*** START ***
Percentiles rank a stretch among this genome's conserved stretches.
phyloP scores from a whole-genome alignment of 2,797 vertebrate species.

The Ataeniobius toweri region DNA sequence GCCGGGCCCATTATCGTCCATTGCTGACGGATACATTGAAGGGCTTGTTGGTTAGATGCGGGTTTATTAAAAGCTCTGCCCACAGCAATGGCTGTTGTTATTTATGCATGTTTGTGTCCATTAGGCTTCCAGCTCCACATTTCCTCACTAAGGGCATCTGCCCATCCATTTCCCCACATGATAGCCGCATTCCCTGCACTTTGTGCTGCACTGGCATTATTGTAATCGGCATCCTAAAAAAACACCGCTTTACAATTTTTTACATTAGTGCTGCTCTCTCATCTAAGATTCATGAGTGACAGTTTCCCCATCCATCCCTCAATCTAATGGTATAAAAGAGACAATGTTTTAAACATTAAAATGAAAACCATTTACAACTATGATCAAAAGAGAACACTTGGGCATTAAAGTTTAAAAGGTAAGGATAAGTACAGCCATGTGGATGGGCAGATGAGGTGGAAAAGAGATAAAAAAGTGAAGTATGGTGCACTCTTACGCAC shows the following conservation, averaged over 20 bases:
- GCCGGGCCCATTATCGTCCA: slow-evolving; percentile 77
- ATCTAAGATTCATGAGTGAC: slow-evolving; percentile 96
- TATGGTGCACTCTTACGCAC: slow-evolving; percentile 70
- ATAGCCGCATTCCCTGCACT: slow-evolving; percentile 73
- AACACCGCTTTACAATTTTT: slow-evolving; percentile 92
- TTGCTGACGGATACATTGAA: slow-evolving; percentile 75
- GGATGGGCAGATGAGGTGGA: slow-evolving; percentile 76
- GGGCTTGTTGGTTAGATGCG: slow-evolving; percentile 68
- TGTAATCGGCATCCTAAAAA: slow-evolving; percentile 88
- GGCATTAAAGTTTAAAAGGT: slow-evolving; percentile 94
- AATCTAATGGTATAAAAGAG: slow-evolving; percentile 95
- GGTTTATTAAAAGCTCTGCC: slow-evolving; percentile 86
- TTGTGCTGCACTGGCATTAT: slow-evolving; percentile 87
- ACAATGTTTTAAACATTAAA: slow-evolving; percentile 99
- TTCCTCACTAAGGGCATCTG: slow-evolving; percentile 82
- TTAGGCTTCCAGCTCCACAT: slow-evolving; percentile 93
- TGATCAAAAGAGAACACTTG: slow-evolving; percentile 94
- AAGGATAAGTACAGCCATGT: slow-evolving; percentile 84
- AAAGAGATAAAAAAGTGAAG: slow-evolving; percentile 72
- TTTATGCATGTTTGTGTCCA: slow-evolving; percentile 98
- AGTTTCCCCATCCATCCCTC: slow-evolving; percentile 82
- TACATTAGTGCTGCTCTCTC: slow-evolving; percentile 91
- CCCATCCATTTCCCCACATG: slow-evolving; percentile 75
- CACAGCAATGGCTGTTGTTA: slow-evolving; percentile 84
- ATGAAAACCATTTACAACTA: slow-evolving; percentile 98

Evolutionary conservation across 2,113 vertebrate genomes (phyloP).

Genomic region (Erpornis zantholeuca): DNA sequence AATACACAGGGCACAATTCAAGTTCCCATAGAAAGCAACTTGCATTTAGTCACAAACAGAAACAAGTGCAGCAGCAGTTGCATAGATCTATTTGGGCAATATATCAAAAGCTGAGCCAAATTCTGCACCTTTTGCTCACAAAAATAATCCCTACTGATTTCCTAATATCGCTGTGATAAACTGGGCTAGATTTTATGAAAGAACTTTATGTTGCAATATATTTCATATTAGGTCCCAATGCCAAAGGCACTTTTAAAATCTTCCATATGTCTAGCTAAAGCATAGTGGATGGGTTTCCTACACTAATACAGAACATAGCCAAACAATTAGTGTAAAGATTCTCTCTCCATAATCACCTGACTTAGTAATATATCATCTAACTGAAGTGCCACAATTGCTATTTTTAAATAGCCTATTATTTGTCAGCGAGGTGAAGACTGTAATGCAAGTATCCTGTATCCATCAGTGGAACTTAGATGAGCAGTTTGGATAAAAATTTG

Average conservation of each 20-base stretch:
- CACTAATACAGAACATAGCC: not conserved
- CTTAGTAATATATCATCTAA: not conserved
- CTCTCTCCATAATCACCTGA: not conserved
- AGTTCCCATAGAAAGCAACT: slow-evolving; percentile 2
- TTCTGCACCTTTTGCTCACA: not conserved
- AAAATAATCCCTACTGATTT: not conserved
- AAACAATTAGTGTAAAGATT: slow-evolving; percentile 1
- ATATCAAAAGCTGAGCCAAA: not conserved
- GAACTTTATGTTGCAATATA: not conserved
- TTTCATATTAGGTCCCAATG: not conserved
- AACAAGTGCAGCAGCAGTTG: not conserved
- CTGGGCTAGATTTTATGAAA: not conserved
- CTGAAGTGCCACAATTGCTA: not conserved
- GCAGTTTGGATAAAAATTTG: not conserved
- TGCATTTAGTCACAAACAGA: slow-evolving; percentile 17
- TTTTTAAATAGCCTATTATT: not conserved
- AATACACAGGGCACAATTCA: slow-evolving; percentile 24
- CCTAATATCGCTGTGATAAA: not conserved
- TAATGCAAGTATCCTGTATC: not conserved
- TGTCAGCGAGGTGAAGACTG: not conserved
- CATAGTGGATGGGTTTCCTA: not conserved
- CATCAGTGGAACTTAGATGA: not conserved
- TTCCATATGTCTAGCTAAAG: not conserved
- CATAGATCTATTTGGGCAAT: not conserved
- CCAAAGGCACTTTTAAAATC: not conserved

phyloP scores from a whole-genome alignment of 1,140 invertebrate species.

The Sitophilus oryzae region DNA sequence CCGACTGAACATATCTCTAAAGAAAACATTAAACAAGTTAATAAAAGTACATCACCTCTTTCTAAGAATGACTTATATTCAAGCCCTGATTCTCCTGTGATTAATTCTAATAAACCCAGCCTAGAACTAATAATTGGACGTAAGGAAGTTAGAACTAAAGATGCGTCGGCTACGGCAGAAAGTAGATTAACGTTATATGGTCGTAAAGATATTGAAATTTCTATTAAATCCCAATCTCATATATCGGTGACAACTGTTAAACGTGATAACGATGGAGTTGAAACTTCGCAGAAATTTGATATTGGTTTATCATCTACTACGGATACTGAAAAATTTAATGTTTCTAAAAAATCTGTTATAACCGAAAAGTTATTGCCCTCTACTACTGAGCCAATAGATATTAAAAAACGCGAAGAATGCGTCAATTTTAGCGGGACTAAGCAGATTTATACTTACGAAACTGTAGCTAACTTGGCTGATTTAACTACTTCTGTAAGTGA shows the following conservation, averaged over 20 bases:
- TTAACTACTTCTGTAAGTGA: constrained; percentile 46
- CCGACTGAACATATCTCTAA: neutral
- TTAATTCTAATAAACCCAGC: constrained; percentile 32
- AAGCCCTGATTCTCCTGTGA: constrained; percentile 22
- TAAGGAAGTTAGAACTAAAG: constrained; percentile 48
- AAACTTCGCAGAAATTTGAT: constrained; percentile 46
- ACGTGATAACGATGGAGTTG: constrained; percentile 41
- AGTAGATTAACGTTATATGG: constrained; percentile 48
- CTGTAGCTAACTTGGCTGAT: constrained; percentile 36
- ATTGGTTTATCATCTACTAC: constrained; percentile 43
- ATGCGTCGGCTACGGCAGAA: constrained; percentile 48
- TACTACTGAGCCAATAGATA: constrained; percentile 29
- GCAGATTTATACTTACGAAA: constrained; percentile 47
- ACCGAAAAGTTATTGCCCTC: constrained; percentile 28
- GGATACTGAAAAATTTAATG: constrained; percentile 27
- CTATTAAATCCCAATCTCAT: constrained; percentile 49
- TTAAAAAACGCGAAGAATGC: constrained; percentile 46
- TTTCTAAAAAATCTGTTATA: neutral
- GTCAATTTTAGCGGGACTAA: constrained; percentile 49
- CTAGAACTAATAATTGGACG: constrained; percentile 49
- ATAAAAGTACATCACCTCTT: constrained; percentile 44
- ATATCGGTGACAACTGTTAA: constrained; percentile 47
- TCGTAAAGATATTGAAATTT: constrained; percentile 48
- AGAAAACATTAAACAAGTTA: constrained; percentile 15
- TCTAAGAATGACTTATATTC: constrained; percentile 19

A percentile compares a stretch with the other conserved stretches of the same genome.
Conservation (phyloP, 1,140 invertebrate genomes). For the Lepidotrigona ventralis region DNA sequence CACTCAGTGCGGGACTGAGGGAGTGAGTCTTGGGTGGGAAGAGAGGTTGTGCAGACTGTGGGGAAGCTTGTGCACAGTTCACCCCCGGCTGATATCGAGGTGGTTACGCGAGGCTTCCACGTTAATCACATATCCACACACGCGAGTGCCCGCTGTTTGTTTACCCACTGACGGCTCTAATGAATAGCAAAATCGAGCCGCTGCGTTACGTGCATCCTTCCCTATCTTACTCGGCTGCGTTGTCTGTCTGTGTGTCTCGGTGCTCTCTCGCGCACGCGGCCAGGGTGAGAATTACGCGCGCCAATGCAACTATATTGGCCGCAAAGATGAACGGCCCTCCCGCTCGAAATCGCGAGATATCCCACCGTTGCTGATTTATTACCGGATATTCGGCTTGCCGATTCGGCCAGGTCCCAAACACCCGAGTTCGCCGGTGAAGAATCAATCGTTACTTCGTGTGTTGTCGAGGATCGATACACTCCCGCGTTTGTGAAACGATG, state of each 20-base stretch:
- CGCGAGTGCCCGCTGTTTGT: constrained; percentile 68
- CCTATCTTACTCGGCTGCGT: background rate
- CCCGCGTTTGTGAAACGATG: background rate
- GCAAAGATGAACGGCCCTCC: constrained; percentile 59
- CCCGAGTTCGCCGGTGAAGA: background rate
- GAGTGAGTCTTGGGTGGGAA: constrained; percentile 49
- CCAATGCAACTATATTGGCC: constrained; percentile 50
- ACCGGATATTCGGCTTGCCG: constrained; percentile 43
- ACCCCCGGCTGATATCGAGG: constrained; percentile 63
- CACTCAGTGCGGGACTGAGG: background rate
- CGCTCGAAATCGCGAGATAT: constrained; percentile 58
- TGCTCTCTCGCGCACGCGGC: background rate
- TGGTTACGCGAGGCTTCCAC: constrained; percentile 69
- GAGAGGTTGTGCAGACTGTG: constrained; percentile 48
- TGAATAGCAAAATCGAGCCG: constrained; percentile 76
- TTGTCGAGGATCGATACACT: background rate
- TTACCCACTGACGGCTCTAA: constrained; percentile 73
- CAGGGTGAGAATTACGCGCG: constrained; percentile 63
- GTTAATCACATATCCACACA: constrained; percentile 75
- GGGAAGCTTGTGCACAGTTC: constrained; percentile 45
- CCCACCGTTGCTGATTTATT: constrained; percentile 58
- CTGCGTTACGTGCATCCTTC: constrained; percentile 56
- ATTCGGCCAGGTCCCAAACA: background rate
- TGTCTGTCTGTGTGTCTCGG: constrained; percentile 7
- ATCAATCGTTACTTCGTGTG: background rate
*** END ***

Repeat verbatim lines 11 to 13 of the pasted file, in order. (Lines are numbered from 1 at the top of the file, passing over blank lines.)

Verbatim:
- GGGCTTGTTGGTTAGATGCG: slow-evolving; percentile 68
- TGTAATCGGCATCCTAAAAA: slow-evolving; percentile 88
- GGCATTAAAGTTTAAAAGGT: slow-evolving; percentile 94